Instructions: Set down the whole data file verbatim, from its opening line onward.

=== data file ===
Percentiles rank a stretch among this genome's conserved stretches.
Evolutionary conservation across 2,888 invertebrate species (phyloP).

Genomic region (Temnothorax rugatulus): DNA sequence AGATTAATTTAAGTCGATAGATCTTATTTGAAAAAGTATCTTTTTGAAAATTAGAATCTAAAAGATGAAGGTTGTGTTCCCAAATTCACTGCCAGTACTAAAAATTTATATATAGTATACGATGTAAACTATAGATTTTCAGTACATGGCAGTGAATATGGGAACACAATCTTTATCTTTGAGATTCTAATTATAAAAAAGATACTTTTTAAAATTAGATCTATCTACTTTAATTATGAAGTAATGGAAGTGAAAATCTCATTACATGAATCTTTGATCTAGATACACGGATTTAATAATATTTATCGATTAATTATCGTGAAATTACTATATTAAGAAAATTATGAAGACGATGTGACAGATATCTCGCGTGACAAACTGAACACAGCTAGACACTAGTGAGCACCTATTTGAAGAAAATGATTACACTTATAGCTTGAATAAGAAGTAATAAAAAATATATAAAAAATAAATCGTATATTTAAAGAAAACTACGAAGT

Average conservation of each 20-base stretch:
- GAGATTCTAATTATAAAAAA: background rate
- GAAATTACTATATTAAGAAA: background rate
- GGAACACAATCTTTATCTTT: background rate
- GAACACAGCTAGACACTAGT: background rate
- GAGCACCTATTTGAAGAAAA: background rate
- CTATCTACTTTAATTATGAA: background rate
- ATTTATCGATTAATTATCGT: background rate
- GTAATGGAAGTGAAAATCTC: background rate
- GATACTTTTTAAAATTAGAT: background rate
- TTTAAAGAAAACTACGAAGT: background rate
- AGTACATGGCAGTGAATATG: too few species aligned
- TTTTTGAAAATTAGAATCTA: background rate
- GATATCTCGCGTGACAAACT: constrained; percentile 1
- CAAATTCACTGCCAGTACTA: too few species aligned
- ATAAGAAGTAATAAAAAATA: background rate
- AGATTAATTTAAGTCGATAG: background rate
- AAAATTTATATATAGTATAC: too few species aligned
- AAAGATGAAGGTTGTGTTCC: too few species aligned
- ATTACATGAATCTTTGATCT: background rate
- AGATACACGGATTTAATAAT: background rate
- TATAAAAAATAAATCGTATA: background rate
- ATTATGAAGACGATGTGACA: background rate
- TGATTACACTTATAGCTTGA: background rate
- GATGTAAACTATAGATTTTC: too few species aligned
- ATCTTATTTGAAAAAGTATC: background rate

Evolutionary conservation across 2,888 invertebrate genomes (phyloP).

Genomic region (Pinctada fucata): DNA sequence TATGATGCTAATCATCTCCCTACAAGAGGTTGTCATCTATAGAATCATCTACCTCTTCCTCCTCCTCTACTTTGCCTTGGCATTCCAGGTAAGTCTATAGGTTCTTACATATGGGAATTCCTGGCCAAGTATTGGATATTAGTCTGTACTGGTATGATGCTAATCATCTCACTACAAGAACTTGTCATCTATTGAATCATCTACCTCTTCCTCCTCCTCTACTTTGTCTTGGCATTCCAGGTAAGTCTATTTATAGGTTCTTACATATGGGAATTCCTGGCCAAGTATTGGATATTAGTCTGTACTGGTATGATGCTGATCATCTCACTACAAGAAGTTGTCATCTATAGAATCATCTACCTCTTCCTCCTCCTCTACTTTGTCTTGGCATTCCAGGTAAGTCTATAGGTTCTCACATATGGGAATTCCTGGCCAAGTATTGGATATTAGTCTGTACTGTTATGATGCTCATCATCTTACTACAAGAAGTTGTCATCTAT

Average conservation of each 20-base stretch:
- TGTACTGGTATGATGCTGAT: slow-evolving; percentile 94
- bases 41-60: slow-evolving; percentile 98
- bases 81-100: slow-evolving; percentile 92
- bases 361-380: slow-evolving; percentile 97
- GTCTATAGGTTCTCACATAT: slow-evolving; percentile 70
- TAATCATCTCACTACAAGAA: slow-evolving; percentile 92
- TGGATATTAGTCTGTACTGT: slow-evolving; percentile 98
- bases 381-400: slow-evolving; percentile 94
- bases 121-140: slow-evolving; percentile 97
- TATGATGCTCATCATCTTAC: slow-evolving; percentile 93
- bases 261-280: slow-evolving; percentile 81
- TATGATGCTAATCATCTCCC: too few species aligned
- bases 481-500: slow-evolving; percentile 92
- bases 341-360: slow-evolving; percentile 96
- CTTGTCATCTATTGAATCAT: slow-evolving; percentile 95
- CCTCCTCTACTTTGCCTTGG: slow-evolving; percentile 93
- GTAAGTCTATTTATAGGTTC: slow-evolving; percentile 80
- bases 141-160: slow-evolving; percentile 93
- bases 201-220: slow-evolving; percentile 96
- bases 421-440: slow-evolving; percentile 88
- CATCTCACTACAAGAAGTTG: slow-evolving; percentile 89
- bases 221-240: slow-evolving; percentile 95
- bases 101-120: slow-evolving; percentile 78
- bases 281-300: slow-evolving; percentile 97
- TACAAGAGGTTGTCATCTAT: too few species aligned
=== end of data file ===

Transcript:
Percentiles rank a stretch among this genome's conserved stretches.
Evolutionary conservation across 2,888 invertebrate species (phyloP).

Genomic region (Temnothorax rugatulus): DNA sequence AGATTAATTTAAGTCGATAGATCTTATTTGAAAAAGTATCTTTTTGAAAATTAGAATCTAAAAGATGAAGGTTGTGTTCCCAAATTCACTGCCAGTACTAAAAATTTATATATAGTATACGATGTAAACTATAGATTTTCAGTACATGGCAGTGAATATGGGAACACAATCTTTATCTTTGAGATTCTAATTATAAAAAAGATACTTTTTAAAATTAGATCTATCTACTTTAATTATGAAGTAATGGAAGTGAAAATCTCATTACATGAATCTTTGATCTAGATACACGGATTTAATAATATTTATCGATTAATTATCGTGAAATTACTATATTAAGAAAATTATGAAGACGATGTGACAGATATCTCGCGTGACAAACTGAACACAGCTAGACACTAGTGAGCACCTATTTGAAGAAAATGATTACACTTATAGCTTGAATAAGAAGTAATAAAAAATATATAAAAAATAAATCGTATATTTAAAGAAAACTACGAAGT

Average conservation of each 20-base stretch:
- GAGATTCTAATTATAAAAAA: background rate
- GAAATTACTATATTAAGAAA: background rate
- GGAACACAATCTTTATCTTT: background rate
- GAACACAGCTAGACACTAGT: background rate
- GAGCACCTATTTGAAGAAAA: background rate
- CTATCTACTTTAATTATGAA: background rate
- ATTTATCGATTAATTATCGT: background rate
- GTAATGGAAGTGAAAATCTC: background rate
- GATACTTTTTAAAATTAGAT: background rate
- TTTAAAGAAAACTACGAAGT: background rate
- AGTACATGGCAGTGAATATG: too few species aligned
- TTTTTGAAAATTAGAATCTA: background rate
- GATATCTCGCGTGACAAACT: constrained; percentile 1
- CAAATTCACTGCCAGTACTA: too few species aligned
- ATAAGAAGTAATAAAAAATA: background rate
- AGATTAATTTAAGTCGATAG: background rate
- AAAATTTATATATAGTATAC: too few species aligned
- AAAGATGAAGGTTGTGTTCC: too few species aligned
- ATTACATGAATCTTTGATCT: background rate
- AGATACACGGATTTAATAAT: background rate
- TATAAAAAATAAATCGTATA: background rate
- ATTATGAAGACGATGTGACA: background rate
- TGATTACACTTATAGCTTGA: background rate
- GATGTAAACTATAGATTTTC: too few species aligned
- ATCTTATTTGAAAAAGTATC: background rate

Evolutionary conservation across 2,888 invertebrate genomes (phyloP).

Genomic region (Pinctada fucata): DNA sequence TATGATGCTAATCATCTCCCTACAAGAGGTTGTCATCTATAGAATCATCTACCTCTTCCTCCTCCTCTACTTTGCCTTGGCATTCCAGGTAAGTCTATAGGTTCTTACATATGGGAATTCCTGGCCAAGTATTGGATATTAGTCTGTACTGGTATGATGCTAATCATCTCACTACAAGAACTTGTCATCTATTGAATCATCTACCTCTTCCTCCTCCTCTACTTTGTCTTGGCATTCCAGGTAAGTCTATTTATAGGTTCTTACATATGGGAATTCCTGGCCAAGTATTGGATATTAGTCTGTACTGGTATGATGCTGATCATCTCACTACAAGAAGTTGTCATCTATAGAATCATCTACCTCTTCCTCCTCCTCTACTTTGTCTTGGCATTCCAGGTAAGTCTATAGGTTCTCACATATGGGAATTCCTGGCCAAGTATTGGATATTAGTCTGTACTGTTATGATGCTCATCATCTTACTACAAGAAGTTGTCATCTAT

Average conservation of each 20-base stretch:
- TGTACTGGTATGATGCTGAT: slow-evolving; percentile 94
- bases 41-60: slow-evolving; percentile 98
- bases 81-100: slow-evolving; percentile 92
- bases 361-380: slow-evolving; percentile 97
- GTCTATAGGTTCTCACATAT: slow-evolving; percentile 70
- TAATCATCTCACTACAAGAA: slow-evolving; percentile 92
- TGGATATTAGTCTGTACTGT: slow-evolving; percentile 98
- bases 381-400: slow-evolving; percentile 94
- bases 121-140: slow-evolving; percentile 97
- TATGATGCTCATCATCTTAC: slow-evolving; percentile 93
- bases 261-280: slow-evolving; percentile 81
- TATGATGCTAATCATCTCCC: too few species aligned
- bases 481-500: slow-evolving; percentile 92
- bases 341-360: slow-evolving; percentile 96
- CTTGTCATCTATTGAATCAT: slow-evolving; percentile 95
- CCTCCTCTACTTTGCCTTGG: slow-evolving; percentile 93
- GTAAGTCTATTTATAGGTTC: slow-evolving; percentile 80
- bases 141-160: slow-evolving; percentile 93
- bases 201-220: slow-evolving; percentile 96
- bases 421-440: slow-evolving; percentile 88
- CATCTCACTACAAGAAGTTG: slow-evolving; percentile 89
- bases 221-240: slow-evolving; percentile 95
- bases 101-120: slow-evolving; percentile 78
- bases 281-300: slow-evolving; percentile 97
- TACAAGAGGTTGTCATCTAT: too few species aligned